Low Risk of Pneumocystis Pneumonia in Autoimmune Blistering Diseases

MedicalResearch.com Interview with:

Kyle T. Amber, MD Department of Dermatology UC Irvine Health  Irvine, CA 92697

Dr. Amber

Kyle T. Amber, MD
Department of Dermatology
UC Irvine Health
Irvine, CA 92697 

MedicalResearch.com: What is the background for this study? What are the main findings?

Response: Patients with autoimmune blistering diseases often requires significant immunosuppression in order to control their diseases. Pneumocystis pneumonia is an opportunistic infection that occurs in immunocompromised patients.  This study was borne out of my observation that most European experts in the treatment of autoimmune blistering disease did not give routine prophylaxis for pneumocystis. Among American dermatologists, there was far more disagreement. This was a collaborative effort of several international tertiary care centers. We demonstrated that the incidence of pneumocystis in 801 patients with autoimmune blistering disease was only 0.1%, which fell well below previous recommendations in the literature suggesting an incidence of 3.5% in order to justify prophylaxis.

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Pemphigus Incidence Much Higher Among Jews Than Arabs in Northern Israel

MedicalResearch.com Interview with:

Khalaf Kridin, MD Department of Dermatology Rambam Health Care Campus Haifa Israel

Dr. Khalaf Kridin

Khalaf Kridin, MD
Department of Dermatology
Rambam Health Care Campus
Haifa Israel

MedicalResearch.com: What is the background for this study? What are the main findings?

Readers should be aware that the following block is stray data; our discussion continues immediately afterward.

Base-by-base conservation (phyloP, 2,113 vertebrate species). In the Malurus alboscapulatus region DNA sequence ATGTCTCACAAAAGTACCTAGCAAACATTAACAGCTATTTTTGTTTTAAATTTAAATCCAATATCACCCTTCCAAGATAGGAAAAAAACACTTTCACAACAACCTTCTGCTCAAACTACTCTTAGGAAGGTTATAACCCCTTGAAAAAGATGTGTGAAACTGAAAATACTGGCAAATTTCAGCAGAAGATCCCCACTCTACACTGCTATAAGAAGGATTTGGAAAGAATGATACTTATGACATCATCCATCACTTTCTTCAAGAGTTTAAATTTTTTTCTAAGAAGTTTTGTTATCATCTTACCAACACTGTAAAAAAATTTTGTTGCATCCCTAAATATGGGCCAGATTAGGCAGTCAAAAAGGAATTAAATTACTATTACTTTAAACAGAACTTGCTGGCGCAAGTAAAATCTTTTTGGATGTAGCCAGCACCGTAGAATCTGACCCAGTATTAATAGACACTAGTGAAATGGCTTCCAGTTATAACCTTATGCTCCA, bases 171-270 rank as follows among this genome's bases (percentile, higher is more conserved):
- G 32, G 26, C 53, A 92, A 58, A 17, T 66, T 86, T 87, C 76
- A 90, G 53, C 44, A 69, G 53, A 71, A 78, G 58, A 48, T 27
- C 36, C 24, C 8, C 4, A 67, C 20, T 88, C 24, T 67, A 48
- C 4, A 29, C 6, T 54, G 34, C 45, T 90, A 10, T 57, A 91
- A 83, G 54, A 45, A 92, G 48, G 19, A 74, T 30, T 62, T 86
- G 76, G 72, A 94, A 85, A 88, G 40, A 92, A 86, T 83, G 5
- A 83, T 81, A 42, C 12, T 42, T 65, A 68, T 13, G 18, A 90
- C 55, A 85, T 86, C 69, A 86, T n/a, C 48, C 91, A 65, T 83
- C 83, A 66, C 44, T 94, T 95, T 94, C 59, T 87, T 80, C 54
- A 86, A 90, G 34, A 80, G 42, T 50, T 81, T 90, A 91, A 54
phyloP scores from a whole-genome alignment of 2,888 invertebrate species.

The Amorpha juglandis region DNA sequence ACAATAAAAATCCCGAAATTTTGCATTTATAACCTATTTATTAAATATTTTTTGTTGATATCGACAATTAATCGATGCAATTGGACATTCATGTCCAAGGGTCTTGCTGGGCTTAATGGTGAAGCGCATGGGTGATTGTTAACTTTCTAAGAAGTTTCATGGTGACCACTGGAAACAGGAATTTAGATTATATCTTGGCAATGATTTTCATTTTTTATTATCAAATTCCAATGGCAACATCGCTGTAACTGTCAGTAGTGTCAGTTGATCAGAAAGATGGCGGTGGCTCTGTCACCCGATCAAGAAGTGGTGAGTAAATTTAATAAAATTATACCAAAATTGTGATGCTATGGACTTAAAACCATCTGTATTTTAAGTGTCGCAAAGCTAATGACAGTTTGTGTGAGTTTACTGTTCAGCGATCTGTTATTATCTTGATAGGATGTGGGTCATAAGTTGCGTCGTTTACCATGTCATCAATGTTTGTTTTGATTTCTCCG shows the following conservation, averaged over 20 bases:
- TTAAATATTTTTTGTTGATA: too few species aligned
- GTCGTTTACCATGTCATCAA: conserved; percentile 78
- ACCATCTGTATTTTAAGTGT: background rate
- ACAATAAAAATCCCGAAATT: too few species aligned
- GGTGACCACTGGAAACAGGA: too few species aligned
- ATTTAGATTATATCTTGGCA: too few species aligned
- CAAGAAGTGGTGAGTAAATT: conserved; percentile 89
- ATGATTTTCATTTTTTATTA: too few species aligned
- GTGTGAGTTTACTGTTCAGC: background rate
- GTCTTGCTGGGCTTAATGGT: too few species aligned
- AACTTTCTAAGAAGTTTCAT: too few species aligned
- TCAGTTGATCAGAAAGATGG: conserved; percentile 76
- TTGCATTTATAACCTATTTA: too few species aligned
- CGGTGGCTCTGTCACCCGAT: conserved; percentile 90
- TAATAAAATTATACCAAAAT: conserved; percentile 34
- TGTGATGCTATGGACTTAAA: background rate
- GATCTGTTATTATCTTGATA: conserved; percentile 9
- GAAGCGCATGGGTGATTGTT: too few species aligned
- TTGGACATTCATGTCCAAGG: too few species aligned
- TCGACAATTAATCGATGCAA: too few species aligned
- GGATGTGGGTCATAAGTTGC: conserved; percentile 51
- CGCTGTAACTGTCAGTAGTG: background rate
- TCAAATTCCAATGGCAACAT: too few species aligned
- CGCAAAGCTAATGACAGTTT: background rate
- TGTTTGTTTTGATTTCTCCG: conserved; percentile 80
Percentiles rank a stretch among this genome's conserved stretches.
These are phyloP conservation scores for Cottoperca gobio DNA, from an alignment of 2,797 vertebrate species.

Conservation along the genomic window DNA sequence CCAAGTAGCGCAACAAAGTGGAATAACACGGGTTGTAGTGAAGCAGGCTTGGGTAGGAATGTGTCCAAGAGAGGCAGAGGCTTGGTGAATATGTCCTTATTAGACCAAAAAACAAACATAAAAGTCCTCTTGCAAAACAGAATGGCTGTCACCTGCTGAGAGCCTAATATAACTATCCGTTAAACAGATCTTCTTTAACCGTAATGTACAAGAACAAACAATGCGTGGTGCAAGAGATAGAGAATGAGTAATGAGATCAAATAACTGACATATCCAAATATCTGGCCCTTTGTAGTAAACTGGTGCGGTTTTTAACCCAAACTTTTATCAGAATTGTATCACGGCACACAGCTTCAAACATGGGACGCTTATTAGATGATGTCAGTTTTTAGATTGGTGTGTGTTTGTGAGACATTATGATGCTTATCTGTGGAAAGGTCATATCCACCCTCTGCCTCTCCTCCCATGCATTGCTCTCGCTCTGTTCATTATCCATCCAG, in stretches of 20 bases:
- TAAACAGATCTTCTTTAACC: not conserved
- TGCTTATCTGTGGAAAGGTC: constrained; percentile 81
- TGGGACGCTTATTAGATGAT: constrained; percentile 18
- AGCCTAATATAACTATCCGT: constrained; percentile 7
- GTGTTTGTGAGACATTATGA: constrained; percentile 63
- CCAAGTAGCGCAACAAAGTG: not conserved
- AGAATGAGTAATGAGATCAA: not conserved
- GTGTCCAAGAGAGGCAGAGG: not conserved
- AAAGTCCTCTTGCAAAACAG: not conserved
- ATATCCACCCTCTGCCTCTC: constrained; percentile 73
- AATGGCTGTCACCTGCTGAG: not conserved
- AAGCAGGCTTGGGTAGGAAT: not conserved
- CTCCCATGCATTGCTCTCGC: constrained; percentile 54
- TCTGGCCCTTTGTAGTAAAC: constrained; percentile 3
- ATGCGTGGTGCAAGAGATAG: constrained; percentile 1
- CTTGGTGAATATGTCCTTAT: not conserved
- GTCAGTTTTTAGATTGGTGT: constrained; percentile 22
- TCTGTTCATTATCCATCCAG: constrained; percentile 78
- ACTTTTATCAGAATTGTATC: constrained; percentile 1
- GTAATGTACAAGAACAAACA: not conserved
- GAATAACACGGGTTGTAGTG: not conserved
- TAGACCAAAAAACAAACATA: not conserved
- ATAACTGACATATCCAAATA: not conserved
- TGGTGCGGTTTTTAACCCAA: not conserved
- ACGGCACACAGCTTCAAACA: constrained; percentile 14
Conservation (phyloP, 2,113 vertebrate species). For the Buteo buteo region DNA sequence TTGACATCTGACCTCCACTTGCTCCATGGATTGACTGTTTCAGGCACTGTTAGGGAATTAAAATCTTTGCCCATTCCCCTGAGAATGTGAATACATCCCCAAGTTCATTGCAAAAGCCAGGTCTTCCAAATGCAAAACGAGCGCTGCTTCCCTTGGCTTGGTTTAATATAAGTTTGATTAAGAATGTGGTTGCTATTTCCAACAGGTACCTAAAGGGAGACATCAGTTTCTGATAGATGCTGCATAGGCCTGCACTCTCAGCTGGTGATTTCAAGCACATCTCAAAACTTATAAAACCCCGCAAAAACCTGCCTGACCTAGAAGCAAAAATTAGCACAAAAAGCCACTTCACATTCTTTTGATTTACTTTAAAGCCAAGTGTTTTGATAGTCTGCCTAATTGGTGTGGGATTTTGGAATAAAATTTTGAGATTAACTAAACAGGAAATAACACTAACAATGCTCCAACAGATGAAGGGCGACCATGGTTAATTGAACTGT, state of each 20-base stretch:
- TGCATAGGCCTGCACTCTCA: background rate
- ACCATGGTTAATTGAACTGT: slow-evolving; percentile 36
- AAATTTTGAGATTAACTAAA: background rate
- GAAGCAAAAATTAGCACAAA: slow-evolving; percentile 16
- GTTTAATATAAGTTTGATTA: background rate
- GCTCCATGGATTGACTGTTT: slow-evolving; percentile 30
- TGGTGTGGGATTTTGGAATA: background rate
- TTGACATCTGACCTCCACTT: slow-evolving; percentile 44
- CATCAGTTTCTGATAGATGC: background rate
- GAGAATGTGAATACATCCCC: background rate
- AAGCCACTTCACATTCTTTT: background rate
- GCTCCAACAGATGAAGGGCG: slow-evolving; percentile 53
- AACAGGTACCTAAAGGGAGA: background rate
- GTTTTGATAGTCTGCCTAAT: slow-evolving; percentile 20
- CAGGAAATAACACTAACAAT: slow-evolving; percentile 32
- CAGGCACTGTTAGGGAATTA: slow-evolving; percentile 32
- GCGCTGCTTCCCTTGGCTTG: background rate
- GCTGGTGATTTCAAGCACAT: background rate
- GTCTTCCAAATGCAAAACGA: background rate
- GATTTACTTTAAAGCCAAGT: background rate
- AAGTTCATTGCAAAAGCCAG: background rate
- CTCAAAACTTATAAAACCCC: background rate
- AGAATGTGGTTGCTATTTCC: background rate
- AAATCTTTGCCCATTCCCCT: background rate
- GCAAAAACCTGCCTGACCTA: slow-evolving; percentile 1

Response: Pemphigus shows an uneven geographic and ethnic distribution. A high incidence of pemphigus was observed in some ethnic groups, namely Ashkenazi Jews and those of Mediterranean origin. This observation has been shown to be strongly related to several HLA-class II genes; HLA-DRB1*04 and HLA-A*10 which have been more frequently found among Ashkenazi Jewish pemphigus patients. We sought to estimate trends in the incidence of pemphigus in northern Israel in the years 2000-2015, in relation to the major ethnic groups who inhabit the same geographic area and exposed to the same environmental elements.

The overall estimated incidence of pemphigus in northern Israel was 7.2 per million inhabitants per year (95% CI, 6.2-8.3). The incidence in the Jewish population was 3-fold higher than that in Arabs; 9.6 vs. 3.2 cases per million per year, respectively, p<0.0001), and higher among women than men; 9 vs. 5.3 cases per million per year, respectively, p<0.0001). Patients of Arab ancestry tend to present with the disease at earlier age, in line with observations from Arab and Mediterranean countries.

A declining trend in the incidence of pemphigus throughout the last 16 years in northern Israel was observed.

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